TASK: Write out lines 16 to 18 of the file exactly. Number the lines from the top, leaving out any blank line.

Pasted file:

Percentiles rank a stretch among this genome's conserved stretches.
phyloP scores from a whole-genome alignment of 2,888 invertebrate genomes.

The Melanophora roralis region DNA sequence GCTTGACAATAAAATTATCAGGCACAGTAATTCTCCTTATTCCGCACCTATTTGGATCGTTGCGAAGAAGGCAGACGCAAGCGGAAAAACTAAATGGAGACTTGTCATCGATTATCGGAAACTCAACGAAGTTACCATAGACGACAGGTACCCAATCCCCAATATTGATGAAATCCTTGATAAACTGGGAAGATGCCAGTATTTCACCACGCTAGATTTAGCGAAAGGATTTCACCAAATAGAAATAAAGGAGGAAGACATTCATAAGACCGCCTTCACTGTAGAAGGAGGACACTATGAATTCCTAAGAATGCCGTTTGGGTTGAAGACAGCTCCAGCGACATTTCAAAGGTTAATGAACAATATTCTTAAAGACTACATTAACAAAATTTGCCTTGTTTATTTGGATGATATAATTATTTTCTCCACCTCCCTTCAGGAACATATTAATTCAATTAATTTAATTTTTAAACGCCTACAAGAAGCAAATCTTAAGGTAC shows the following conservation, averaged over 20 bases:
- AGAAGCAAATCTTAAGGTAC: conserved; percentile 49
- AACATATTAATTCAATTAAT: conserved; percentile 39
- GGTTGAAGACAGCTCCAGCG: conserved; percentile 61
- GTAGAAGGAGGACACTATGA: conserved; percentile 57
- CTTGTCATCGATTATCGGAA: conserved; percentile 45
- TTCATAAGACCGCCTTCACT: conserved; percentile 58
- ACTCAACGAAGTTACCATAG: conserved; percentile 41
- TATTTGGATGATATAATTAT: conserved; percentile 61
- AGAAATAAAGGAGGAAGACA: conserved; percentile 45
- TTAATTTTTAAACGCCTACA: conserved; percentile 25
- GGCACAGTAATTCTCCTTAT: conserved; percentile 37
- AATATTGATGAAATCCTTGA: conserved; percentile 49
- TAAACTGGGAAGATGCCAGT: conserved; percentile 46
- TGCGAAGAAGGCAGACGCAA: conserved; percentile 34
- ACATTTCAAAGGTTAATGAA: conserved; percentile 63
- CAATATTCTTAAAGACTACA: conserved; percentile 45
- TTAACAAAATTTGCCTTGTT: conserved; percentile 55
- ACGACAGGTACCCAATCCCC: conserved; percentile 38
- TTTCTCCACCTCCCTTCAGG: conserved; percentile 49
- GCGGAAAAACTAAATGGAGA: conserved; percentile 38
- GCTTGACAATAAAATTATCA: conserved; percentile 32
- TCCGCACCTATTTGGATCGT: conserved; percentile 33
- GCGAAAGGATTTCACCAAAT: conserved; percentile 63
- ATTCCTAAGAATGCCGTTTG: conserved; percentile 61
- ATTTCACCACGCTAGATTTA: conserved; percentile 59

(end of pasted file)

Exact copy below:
- TAAACTGGGAAGATGCCAGT: conserved; percentile 46
- TGCGAAGAAGGCAGACGCAA: conserved; percentile 34
- ACATTTCAAAGGTTAATGAA: conserved; percentile 63